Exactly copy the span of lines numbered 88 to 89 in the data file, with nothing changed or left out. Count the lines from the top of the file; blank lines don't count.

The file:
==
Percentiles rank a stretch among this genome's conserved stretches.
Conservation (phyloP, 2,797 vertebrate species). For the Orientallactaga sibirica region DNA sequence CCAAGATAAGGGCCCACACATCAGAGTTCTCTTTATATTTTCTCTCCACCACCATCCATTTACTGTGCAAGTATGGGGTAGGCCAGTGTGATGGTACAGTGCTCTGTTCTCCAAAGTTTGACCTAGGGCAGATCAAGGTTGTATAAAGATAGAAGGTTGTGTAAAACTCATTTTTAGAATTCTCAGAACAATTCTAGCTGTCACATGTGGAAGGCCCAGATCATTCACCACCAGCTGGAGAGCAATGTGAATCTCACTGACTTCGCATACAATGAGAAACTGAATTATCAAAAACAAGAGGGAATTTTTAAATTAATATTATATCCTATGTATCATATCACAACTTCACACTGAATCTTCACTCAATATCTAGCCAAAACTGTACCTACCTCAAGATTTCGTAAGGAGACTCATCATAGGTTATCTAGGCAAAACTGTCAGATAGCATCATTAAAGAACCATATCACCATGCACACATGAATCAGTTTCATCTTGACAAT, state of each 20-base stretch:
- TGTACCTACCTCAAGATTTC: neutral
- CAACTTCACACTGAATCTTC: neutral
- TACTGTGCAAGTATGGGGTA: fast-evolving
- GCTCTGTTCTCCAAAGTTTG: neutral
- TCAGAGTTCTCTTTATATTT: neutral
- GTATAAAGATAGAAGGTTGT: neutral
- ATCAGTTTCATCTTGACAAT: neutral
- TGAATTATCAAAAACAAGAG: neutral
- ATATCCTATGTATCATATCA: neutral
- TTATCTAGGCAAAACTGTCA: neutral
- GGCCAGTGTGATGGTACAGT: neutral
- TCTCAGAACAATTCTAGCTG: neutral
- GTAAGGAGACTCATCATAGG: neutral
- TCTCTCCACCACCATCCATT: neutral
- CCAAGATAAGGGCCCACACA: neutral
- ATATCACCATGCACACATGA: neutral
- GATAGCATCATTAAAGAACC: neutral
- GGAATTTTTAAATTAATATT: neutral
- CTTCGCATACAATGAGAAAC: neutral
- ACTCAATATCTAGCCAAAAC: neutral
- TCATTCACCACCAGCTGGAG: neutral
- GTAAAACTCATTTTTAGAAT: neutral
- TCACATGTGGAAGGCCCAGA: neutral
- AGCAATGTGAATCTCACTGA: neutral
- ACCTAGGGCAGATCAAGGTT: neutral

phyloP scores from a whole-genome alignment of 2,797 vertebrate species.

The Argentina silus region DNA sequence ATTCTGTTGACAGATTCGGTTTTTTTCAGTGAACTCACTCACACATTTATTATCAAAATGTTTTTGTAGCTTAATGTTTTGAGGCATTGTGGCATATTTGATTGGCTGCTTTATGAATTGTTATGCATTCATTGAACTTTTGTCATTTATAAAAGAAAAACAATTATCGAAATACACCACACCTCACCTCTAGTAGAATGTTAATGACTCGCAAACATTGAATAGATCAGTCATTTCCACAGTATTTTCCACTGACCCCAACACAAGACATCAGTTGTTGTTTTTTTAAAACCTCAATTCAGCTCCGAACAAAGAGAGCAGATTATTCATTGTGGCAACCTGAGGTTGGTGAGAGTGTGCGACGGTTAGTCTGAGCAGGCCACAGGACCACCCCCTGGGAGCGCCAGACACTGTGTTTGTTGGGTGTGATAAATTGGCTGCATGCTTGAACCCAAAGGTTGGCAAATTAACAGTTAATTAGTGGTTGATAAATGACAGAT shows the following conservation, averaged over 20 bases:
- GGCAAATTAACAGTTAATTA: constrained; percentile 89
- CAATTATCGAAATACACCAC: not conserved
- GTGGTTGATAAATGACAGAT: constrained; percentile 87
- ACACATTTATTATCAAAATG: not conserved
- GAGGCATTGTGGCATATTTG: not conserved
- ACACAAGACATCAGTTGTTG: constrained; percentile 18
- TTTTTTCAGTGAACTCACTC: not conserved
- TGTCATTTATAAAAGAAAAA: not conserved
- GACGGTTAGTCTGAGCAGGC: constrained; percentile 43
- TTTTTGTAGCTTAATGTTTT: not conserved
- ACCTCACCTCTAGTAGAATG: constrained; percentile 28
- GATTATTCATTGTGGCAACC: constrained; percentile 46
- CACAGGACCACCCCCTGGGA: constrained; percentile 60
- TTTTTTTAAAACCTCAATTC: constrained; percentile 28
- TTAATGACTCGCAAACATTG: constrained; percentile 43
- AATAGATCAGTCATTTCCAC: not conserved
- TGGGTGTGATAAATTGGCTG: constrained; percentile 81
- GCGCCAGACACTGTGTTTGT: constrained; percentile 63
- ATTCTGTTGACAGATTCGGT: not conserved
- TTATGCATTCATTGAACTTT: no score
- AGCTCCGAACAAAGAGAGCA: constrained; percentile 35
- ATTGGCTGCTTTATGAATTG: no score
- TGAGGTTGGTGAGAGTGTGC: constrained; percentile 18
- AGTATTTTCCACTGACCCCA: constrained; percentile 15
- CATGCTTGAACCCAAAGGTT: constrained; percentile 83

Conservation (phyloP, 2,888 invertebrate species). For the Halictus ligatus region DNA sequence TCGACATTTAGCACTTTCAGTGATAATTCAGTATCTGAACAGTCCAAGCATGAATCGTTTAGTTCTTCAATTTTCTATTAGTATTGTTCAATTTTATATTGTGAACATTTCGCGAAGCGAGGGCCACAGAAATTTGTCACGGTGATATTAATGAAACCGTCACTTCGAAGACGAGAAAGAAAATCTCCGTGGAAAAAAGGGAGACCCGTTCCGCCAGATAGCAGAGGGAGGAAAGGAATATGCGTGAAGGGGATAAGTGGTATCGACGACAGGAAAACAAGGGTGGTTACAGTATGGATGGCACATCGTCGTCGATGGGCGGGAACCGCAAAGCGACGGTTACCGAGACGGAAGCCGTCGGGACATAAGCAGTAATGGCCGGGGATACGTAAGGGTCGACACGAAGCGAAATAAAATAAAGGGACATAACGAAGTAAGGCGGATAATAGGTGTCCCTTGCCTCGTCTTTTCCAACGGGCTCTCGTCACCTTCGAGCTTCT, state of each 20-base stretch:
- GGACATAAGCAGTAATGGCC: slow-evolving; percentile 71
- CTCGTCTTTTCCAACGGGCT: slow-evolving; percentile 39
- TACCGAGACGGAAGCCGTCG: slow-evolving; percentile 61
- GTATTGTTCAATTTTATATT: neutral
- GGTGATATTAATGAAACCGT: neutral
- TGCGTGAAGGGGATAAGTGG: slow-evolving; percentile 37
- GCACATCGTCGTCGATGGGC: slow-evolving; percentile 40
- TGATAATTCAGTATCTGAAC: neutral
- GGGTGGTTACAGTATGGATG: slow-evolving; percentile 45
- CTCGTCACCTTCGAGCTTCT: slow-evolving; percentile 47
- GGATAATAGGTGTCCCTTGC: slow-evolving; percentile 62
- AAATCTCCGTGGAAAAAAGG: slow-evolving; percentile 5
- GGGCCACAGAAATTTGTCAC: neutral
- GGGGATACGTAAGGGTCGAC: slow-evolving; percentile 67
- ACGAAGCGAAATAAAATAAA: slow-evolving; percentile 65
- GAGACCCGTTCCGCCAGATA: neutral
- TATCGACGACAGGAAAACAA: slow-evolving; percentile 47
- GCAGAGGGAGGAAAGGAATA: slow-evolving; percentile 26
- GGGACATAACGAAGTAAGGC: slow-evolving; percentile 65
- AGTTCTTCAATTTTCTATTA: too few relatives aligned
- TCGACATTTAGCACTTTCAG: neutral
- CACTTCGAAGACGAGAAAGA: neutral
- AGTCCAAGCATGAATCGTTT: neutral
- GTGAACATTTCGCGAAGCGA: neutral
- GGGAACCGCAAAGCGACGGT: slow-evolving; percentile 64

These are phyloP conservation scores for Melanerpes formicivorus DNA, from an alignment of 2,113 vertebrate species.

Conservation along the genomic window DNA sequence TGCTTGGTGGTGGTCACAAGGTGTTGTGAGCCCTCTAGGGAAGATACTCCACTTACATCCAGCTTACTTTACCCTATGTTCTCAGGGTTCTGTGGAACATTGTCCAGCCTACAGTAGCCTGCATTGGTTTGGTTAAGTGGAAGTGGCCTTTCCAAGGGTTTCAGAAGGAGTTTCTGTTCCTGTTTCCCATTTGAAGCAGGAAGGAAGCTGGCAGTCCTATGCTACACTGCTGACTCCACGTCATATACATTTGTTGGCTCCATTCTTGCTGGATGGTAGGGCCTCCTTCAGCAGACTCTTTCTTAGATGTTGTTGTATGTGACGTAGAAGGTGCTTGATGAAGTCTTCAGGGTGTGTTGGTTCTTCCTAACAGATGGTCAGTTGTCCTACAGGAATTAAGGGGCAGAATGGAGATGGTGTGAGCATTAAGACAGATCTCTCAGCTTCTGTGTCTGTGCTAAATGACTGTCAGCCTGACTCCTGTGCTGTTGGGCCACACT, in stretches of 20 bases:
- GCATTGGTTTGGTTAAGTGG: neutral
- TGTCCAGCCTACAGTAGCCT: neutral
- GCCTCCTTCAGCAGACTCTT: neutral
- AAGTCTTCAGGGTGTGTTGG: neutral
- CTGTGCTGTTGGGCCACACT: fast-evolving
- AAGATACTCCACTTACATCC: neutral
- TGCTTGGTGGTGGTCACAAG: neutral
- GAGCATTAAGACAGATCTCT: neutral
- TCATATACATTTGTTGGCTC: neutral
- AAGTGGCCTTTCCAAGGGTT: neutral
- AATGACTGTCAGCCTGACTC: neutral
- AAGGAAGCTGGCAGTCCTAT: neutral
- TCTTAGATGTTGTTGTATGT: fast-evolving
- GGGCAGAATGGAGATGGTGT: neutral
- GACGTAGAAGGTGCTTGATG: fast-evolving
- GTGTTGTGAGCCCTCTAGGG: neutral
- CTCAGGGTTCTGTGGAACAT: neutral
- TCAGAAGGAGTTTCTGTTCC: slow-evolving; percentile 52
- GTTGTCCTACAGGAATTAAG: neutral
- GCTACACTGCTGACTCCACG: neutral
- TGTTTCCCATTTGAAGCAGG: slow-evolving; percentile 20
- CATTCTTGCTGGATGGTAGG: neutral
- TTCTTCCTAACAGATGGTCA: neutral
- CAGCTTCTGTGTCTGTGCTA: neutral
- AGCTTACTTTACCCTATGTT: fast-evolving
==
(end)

- AAGATACTCCACTTACATCC: neutral
- TGCTTGGTGGTGGTCACAAG: neutral